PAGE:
The Times

Bankruptcy risk if loan rates rise 

An extra 18,000 people will go bankrupt by 2020 if the cost of borrowing rises by only one percentage point, official figures suggest. The Insolvency Service predicts that 257,800 people will become bankrupt over the next three years if interest rates stay unchanged but that would rise to 275,900 by April 2020 if the Bank of England increased the base rate by 1 percentage point. Even a 0.5 point increase would mean almost 10,000 more people facing financial ruin.

Tax cuts for businesses that employ former prisoners 

Businesses that take on ex-offenders could be given financial rewards, including reduced national insurance contributions, under plans being explored by ministers. The government has accepted in principle the case made for incentives, according to a report by the Commons work and pensions committee, and has “noted with interest” in its response the suggestion of offering reduced national insurance contributions to employers. In their report, the MPs said that convicts who were trying to make a new life for themselves “walked over a cliff edge” when they left jail.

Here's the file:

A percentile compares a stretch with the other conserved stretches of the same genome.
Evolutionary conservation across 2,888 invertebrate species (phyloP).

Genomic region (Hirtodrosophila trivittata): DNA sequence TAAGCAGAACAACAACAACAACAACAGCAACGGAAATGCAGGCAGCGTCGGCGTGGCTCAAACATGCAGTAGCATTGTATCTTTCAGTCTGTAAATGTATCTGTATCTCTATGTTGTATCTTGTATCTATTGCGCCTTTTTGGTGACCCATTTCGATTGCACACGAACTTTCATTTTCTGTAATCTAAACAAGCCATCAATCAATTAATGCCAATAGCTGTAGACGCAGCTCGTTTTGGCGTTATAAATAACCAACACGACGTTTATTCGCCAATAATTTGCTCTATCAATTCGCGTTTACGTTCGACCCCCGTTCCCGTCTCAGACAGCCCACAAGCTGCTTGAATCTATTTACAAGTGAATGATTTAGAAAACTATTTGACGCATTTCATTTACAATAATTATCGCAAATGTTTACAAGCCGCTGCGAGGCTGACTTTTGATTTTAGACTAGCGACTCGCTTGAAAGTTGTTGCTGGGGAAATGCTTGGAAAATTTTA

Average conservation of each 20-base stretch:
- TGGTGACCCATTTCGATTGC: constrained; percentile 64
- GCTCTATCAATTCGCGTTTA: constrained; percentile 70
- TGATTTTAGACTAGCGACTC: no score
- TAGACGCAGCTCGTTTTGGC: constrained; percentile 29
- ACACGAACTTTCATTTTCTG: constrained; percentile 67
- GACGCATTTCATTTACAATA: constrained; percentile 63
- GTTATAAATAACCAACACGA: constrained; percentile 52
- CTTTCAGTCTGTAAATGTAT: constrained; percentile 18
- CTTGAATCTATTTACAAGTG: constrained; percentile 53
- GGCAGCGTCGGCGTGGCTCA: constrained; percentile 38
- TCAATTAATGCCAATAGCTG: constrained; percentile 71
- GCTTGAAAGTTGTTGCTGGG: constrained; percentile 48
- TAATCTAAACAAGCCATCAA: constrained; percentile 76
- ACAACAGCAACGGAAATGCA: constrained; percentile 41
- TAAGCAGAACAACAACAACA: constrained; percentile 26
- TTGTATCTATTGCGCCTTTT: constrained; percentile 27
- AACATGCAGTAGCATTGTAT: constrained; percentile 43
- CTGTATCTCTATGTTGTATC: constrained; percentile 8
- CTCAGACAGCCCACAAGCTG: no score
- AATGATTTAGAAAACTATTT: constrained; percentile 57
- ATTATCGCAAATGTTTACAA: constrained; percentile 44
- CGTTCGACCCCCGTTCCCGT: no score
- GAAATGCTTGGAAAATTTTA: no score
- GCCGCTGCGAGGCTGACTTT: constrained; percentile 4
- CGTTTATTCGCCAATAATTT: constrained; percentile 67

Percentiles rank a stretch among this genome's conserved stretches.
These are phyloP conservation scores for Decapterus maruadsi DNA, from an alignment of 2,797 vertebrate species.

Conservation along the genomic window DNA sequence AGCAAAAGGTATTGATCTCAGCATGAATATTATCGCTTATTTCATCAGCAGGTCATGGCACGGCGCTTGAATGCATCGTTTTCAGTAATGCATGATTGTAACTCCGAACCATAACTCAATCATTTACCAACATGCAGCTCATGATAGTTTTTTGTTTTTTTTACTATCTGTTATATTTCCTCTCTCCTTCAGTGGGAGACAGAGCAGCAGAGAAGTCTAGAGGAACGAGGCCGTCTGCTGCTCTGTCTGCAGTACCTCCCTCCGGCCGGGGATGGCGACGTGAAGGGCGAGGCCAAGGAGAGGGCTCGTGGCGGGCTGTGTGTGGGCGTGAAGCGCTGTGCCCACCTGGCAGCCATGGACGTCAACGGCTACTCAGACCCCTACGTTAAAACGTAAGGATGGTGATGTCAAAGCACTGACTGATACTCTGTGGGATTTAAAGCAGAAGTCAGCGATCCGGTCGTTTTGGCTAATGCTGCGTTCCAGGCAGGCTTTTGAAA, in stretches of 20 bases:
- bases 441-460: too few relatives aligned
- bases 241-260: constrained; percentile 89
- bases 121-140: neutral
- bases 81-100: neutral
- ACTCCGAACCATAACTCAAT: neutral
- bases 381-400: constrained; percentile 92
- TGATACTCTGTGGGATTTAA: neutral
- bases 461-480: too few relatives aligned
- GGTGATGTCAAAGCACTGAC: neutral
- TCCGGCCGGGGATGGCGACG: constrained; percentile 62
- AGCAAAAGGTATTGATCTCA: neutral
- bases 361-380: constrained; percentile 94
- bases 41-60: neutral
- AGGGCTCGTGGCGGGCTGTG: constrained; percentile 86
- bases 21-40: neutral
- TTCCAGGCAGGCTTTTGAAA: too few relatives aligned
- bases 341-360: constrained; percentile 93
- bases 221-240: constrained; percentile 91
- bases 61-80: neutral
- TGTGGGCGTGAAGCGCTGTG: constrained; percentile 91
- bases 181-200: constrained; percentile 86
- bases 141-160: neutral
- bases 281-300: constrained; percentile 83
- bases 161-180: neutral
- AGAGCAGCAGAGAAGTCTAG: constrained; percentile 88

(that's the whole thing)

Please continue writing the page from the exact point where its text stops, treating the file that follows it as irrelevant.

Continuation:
The Daily Telegraph

How Ford will create a new generation of driverless cars 

In four years Ford will be mass producing cars without a steering wheel, accelerator pedal or brake pedal. The company believes that the future of the market lies in producing vehicles where a driver is not even required. It has just announced a $1bn (£800m) investment in Argo AI, an artificial intelligence company which will produce the software needed for a new generation of self-driving cars. Ford’s investment over five years will see the new company develop the software needed to make self-drive cars a reality, initially in cities and then across a wider area. It expects to profit from not only having its own autonomous car on the road in 2021, but by licensing the technology to other companies, including rival manufacturers.